A complete misunderstanding of an ancient Mayan calendar has many people convinced the world will end on December 21, 2012.

Their belief is based on a supposedly ancient prediction that the planets will align on Friday, bringing about the end of the world.

Nothing of the sort will happen, of course.

Concordia professor Lorenzo DiTommaso specializes in apocalypse lore, and he says the Mayan calendar marked the beginning of a new era, not the end.

"You have predictions it seems every year, so you have this joking aspect that comes along with it and so some people believe the end of the world is going to come and other people turn it into a party," said DiTommasso.

The Mayan civilization used several calendars, and even though Friday is the end of the 7,785 year-long long-count calendar, it's akin to rolling over an odometer or the end of a century; Saturday will unveil as it should, and the long-count calendar starts fresh at Day 1.

However once the hoax of Mayan calendar destruction spread online, wiping it out with the truth has become virtually impossible.

The most bizarre aspect, for many, is crumbled hieroglyphs saying 'it will happen' -- whatever 'it' is -- on Friday Dec. 21, 2012. The ruins with this message were found in Mexico in the 1960s, but the symbols described 'it' were damaged and unreadable.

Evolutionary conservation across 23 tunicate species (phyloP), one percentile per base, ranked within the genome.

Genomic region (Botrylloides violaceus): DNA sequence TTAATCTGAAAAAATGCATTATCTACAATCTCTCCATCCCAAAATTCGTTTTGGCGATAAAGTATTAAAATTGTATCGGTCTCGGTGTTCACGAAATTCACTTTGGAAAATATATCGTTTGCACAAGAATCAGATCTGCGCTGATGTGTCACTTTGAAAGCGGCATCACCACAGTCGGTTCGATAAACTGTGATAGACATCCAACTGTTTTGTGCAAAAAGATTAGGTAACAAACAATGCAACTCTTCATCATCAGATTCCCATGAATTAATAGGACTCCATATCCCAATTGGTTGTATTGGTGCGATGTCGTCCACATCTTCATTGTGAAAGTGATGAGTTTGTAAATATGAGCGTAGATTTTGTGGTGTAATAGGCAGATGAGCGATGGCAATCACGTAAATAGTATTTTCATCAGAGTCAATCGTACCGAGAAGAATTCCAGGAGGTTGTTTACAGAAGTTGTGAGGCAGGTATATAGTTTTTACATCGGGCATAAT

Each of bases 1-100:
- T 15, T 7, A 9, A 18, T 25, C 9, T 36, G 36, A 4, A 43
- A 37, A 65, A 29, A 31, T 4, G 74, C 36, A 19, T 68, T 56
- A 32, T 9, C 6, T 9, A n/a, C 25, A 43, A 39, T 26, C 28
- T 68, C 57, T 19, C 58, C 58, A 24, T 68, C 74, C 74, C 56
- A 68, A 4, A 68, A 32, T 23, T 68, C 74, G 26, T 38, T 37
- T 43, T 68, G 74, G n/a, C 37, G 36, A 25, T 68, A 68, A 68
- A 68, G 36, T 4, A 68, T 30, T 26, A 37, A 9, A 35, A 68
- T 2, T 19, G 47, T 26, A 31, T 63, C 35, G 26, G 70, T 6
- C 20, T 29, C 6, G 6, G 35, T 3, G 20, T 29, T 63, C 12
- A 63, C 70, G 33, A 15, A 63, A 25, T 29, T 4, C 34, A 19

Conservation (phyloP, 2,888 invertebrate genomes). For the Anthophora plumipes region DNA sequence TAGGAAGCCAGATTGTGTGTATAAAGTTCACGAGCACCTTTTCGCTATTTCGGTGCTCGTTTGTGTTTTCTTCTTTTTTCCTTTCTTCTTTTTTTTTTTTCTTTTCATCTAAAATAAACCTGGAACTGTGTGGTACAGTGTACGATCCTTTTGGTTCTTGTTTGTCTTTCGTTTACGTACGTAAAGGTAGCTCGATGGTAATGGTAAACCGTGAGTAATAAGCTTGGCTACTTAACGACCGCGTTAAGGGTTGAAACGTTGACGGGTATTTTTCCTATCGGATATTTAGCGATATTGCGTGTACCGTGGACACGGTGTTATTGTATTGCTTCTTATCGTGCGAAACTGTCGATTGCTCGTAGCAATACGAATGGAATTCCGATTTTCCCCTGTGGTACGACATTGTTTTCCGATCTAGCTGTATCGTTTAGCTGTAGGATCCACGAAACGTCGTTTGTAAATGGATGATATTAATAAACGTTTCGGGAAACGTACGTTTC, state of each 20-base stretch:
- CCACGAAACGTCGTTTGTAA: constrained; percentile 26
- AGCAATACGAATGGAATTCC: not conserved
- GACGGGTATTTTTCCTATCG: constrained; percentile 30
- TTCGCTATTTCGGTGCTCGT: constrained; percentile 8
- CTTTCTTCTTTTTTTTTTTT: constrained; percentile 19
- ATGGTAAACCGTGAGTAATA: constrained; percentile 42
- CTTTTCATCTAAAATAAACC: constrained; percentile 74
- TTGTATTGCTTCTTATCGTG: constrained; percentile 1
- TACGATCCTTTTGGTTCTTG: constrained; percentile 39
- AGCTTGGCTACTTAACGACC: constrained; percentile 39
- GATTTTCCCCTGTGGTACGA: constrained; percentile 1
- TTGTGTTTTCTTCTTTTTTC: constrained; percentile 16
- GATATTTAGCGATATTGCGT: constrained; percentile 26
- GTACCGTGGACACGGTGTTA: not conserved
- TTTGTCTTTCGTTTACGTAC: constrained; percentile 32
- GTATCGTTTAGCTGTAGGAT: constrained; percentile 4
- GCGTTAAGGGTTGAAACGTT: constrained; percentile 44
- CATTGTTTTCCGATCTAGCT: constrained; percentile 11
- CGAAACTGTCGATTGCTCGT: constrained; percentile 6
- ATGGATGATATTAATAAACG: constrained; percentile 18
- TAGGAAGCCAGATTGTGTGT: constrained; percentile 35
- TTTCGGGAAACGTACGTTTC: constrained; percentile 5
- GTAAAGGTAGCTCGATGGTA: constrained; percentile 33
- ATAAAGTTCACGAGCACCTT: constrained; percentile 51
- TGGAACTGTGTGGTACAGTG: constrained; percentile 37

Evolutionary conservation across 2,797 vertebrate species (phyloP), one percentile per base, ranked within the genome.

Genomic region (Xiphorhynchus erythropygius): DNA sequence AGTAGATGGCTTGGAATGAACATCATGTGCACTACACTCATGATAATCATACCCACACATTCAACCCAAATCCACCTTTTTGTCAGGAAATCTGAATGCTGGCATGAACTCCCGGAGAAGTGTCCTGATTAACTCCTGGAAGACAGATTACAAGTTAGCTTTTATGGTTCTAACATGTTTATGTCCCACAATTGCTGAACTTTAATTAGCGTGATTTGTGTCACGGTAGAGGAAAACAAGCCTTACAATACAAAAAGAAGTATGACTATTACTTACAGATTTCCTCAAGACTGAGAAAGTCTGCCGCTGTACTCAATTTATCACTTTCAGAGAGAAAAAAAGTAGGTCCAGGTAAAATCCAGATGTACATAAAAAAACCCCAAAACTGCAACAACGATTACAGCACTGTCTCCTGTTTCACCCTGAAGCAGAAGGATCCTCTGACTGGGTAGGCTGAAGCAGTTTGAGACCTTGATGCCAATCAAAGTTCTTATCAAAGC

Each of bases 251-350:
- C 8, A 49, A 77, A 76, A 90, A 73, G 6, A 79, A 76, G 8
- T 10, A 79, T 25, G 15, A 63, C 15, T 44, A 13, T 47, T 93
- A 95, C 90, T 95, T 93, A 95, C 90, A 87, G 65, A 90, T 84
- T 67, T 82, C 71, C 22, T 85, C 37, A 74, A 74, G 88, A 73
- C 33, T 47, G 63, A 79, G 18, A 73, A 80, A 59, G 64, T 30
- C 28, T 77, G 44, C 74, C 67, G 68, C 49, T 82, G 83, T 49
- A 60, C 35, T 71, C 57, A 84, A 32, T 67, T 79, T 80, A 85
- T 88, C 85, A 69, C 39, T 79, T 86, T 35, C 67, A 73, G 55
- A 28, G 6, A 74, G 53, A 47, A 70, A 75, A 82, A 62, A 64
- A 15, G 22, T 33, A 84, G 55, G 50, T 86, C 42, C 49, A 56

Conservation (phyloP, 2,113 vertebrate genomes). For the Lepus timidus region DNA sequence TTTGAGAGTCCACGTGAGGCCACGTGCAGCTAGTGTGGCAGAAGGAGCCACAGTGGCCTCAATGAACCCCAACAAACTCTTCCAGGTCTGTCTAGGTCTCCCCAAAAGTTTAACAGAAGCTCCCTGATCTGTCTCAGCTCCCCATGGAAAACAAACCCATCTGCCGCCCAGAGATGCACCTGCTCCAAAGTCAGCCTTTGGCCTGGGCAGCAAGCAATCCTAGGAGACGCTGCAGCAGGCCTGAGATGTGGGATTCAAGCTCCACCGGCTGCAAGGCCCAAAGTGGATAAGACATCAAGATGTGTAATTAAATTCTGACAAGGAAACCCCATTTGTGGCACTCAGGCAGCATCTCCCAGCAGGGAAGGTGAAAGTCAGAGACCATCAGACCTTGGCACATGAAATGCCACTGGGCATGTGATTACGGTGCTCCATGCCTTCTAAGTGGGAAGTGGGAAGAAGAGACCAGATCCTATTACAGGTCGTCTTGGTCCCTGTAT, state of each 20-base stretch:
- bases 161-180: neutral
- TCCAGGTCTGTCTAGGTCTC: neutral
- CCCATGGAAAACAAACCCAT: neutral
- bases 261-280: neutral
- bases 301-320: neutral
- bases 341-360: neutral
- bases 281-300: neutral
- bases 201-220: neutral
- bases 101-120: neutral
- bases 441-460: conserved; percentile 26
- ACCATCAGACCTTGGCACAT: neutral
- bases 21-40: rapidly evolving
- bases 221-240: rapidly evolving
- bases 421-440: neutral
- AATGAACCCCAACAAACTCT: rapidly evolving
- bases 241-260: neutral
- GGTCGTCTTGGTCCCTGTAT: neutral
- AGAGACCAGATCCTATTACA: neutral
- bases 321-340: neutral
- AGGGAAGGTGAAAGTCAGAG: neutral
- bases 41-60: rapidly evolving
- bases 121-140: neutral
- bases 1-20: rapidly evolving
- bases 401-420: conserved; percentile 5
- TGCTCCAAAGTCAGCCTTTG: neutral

Many have used that mystery and given their imagination free rein, coming up with possible ways the world will end. One option is the appearance of an anti-Earth called Nibiru which will smash into our planet, while others prefer the notion that a planetary alignment will somehow pull the Earth apart.

The closest thing to a planetary alignment last happened 2,500 years ago, and will happen again in a few more centuries, but even if the planets were lined up on one side of the sun like a spoke on a celestial bicycle wheel, it wouldn't matter.

"Planets when they align have no influence or effect on the Earth," said Louie Bernstein of the Montreal Planetarium.

So prepare for the holidays and finish your Christmas shopping, but don't worry about the end of the world.

The only apocalypse is likely to be arriving after the holidays when credit card bills come due.